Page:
TIE ME UP! TIE ME DOWN! (1989)
So, here I am on a Wednesday evening. It's as hot as it can get mid-June and all my friends are out and about. I don't think there's any 02 left in the atmosphere. Thank God I bought a fan. I can go and get some air, hang with friends and be an averagely social 25 year old girl, or... continue crossing off that long IMDb list. Hmm... I've added some of Almodóver's earlier works... Should I?
I haven't been particularly connected to Almodóvar's movies while growing up. Except for "Hable Con Ella", some of his movies that I've seen had always seemed to me on the verge of superficial, but portrayed as deeply emotional & intellectual.
That Wednesday evening I stayed home with my brand new fan and a bowl of cherries, and decided to try some old Almodóvar and some young Antonio Banderas. I picked "Tie Me Up! Tie Me Down!" from 1989, which is about the love story of a psychologically unstable man (Ricky/Banderas) who kidnaps a porn star/junky in an attempt to make her fall in love with him. Hideous as it may sound, Almodóvar tells a ridiculous and raw love story which depicts the despair and lust for love in our overly social, but actually lonesome society.
"I'm 23, I have 50 000 pesetas, and I'm all alone in the world."
Now, I wouldn't go into discussing the plot furthermore for people who haven't seen it. Check the trailer here (although, I believe, it doesn't give you the slightest idea of the movie, except for the notes of ridicule).
I read somewhere that this movie poses a moral question regarding the kidnapping and it made a lot of people upset. Naturally, kidnapping is not lawful, but so is manslaughter and we still watch action movies. "Tie me up! Tie me down!" will remain in the folder "Movies I would watch again" as it gives a socially acceptable scenery to the socially unacceptable, weird people in our society (as you have psychologically unstable person and a porn star drug addict as the main roles in the script). Since everything is portrayed as a metaphor (and should be accepted as such), the kidnapping is a metaphor for the search and desire of love, the battle and the journeys that these acts lead to. Almodóvar's genius communicates this to the viewers by creating an atmosphere which feels surreal in the calmness of the acts that the script unfolds into.
Definitely recommended to the urban loners out there. I'm talking about the movie. Or the fan?
Nothing Hill influencer
I was browsing through Chip's music library and I stumbled upon an interesting track, a mixture of grime, hip-hop, r&b with summerish vibes and tribal elements. The visuals were also quite impressive. The name of the artist - Shakka, songwriter and producer from Nothing Hill, who has been over the internet for some time now, but recently started to gain more recognition.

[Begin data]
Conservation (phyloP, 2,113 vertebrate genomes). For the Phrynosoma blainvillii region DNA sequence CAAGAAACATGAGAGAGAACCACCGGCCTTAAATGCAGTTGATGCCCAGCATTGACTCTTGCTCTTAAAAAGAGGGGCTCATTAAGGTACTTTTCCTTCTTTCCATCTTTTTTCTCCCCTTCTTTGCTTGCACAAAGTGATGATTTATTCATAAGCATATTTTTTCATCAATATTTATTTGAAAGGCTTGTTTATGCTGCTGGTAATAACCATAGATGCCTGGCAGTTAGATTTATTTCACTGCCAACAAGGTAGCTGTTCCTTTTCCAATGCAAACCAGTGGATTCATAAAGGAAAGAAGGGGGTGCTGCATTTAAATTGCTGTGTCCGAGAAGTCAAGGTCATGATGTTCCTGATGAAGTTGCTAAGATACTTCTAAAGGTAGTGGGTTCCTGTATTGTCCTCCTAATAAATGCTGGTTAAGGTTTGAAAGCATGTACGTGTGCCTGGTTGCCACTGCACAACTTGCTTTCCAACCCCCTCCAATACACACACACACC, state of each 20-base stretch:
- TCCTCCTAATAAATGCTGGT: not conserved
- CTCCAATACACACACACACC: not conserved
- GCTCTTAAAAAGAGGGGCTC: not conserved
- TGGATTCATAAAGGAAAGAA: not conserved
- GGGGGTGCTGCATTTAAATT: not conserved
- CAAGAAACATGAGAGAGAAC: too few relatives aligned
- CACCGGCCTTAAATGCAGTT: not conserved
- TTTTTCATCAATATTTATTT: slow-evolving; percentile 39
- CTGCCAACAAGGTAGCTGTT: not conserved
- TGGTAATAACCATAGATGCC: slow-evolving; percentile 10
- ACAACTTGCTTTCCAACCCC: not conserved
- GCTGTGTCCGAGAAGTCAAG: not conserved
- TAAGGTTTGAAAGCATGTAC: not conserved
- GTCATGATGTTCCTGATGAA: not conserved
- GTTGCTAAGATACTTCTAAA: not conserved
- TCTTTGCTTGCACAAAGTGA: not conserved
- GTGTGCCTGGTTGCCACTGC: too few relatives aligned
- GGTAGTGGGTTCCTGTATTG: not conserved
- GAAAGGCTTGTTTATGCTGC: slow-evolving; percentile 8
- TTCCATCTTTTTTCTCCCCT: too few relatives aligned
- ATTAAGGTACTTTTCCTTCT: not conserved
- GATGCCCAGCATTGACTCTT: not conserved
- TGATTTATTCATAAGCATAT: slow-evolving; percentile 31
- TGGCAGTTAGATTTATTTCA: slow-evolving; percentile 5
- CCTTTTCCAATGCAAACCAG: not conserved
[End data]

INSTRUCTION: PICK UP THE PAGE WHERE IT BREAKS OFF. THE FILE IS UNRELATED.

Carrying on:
I especially love the dance that he and the girl do together, close to the end, when he is brave enough to reach her. When he released the song, Shakka said "The song is me trying to make theme music to the events that occur when a nerd like myself finally finds a way to get the attention of the finest specimen of woman in a club". Now, I would expect more profound reasoning, but still, Shakka is a pretty neat guy, who by the way is still unsigned - The rise of the unsigned artists? (a favourite ice breaker of mine).
Here's one more joyful track to get you started for a party (featuring JME - I can't name one song with JME that's no good?!).
PS: Do you know what "shaka" stands for?
THE ART OF SLOWING DOWN
I'm really an overactive person. I almost never drink coffee, yet I wake up with an energy shock through my body that looks and feels pretty much like a heart attack. I juggle 10 things at the same time, I rarely have a moment in my day when I just sit still, I think and over think and always remind myself time is limited. (Must DO things!).
Last year I picked an edition of KINFOLK that was dedicated to the Slow Movement. Now, I've never read about it before and it was quite interesting, though it's one of those things that are close to the mind, but you've never had the ability to grasp before.
Official definition of the Slow Movement (thank you, Wikipedia): "... advocates a cultural shift towards slowing down life's pace." By slowing down, we learn to appreciate - be it human relations, food, art and history, and basically all areas of life.
I try and try, from time to time, to slow down my pace, knowing that it's good for my health and it recharges my thought and creative processes. This week I took off to the seaside with my two dogs, leaving all work behind and limiting human interactions to greeting the staff at my vacation home. Work has been pretty hectic for the last couple of months which acts as an adrenaline boost to me, yet I find myself too tired at times, like my batteries have run out. I try to teach myself to switch off, even through the work week, or through the work day - when I start to feel that stress is overtaking me, I sit back and relax, stop rushing everything and just breathe. One thing I can confirm - it's a NO HEADACHES GUARANTEE :)
It's pretty much self-taught mechanism that works with practice. So, you can read some guide books or articles about it but it all comes from practicing self-control (as it's that self-control that makes you lose control and relax).
Peep this picture of Lara the dog, who just had her first trip to the seaside!!! (teeth? she has them plenty!)